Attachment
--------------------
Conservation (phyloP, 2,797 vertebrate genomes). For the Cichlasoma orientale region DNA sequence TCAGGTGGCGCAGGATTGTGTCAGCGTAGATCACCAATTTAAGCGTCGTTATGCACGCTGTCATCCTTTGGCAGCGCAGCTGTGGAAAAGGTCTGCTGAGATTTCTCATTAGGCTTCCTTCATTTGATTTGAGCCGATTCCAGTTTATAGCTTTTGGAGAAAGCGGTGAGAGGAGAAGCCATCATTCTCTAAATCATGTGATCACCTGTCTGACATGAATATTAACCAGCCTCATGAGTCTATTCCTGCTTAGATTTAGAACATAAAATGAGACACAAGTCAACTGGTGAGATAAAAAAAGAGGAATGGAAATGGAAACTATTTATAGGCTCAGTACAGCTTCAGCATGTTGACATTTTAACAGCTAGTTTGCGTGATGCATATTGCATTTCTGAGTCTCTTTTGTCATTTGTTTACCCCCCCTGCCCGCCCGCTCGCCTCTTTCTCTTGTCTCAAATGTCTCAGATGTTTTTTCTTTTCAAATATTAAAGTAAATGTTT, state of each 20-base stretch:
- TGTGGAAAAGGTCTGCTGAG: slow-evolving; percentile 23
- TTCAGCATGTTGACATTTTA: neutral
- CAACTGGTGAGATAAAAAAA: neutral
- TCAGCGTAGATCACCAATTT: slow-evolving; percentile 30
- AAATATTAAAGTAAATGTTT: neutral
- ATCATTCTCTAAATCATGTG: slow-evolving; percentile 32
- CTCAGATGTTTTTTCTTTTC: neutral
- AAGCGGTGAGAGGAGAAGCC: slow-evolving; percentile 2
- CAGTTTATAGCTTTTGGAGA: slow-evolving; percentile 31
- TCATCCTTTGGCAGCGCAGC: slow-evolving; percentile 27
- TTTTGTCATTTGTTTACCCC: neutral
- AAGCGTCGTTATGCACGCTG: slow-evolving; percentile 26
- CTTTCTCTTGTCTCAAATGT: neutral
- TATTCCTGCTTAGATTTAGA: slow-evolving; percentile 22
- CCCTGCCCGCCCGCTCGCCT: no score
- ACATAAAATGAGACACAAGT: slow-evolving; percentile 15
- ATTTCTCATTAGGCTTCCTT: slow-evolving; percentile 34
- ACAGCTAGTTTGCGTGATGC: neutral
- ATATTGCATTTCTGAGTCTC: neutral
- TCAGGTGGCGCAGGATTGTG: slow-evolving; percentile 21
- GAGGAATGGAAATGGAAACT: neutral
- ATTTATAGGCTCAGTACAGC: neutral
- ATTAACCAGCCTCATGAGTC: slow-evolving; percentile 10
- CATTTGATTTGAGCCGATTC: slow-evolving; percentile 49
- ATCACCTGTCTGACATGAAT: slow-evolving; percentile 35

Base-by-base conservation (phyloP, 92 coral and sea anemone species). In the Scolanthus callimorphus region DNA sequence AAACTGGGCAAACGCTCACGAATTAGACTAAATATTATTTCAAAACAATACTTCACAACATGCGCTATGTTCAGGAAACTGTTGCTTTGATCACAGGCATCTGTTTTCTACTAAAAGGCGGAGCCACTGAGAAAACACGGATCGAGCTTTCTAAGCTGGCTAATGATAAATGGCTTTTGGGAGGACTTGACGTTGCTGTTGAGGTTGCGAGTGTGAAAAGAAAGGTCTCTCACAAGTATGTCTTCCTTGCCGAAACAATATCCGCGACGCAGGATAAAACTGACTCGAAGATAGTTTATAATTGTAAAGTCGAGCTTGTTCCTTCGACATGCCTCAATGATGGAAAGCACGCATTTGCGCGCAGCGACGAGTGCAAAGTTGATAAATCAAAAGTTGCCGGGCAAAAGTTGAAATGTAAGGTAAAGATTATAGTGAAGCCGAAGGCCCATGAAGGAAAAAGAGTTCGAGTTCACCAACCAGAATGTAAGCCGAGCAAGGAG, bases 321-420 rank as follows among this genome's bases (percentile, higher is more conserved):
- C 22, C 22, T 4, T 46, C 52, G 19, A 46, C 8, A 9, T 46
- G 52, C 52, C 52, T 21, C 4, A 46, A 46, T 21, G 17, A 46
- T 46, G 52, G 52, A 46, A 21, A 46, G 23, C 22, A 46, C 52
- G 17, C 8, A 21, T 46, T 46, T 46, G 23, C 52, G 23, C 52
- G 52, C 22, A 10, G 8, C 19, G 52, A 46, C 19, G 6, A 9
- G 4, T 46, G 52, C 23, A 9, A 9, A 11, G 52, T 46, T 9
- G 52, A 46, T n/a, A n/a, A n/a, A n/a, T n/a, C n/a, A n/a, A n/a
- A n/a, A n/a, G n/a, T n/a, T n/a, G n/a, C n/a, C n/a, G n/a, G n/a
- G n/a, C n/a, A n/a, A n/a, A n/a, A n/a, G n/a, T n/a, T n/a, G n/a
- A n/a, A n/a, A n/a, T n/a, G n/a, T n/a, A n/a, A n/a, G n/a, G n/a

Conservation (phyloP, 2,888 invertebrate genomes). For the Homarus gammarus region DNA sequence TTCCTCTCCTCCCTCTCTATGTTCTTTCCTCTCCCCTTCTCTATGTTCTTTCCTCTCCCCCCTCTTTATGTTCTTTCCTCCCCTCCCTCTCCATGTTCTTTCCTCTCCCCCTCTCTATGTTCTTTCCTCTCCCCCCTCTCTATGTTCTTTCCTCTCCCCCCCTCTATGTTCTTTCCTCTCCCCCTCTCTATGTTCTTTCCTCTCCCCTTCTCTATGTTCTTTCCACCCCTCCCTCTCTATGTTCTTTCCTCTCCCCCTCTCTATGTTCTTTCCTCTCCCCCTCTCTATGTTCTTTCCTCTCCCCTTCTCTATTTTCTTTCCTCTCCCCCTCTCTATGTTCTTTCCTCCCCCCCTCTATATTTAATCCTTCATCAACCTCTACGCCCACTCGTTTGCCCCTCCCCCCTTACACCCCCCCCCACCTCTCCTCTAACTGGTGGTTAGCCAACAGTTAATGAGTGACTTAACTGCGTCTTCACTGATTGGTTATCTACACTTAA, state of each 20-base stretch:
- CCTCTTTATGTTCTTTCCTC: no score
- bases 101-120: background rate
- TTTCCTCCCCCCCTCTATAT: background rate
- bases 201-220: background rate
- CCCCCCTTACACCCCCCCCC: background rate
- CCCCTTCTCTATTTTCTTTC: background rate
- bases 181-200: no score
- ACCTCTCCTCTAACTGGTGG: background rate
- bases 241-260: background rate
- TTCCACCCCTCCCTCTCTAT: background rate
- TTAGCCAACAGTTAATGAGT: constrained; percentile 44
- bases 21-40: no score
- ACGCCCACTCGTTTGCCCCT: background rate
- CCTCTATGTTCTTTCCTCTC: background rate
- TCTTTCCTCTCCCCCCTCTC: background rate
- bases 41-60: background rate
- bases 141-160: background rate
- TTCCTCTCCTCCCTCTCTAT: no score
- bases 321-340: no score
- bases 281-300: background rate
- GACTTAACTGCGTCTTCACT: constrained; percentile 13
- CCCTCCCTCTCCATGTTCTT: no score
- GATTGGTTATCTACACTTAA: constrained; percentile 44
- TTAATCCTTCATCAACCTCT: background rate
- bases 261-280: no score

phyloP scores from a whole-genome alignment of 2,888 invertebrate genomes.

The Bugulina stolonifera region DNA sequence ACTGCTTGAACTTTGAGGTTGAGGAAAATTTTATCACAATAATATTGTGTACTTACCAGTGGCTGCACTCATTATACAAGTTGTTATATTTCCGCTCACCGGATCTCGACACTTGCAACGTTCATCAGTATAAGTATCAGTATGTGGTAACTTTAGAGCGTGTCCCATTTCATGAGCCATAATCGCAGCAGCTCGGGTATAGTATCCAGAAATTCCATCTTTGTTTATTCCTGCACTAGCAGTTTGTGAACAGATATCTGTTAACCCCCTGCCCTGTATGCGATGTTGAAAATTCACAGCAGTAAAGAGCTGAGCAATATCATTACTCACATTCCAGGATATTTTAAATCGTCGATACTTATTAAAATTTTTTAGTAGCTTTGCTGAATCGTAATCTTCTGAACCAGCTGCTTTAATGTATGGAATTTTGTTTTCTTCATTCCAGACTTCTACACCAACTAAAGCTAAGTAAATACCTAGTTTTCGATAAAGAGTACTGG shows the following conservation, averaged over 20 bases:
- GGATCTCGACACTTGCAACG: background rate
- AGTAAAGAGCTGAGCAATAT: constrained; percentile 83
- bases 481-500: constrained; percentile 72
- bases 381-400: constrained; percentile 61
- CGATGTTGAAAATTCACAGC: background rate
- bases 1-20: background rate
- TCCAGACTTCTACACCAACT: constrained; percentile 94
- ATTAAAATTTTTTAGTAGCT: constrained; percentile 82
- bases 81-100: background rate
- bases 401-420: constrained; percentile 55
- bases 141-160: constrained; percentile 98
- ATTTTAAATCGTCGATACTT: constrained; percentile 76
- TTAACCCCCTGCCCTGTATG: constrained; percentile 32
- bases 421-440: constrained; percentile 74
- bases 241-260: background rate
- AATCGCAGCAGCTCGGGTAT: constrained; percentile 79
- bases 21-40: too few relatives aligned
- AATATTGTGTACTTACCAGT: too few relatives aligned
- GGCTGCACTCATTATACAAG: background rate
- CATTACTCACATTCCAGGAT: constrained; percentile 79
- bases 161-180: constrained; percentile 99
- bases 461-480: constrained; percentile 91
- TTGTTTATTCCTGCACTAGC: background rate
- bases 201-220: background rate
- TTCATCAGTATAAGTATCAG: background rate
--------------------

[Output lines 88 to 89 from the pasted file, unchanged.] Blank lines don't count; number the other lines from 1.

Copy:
- TTGTTTATTCCTGCACTAGC: background rate
- bases 201-220: background rate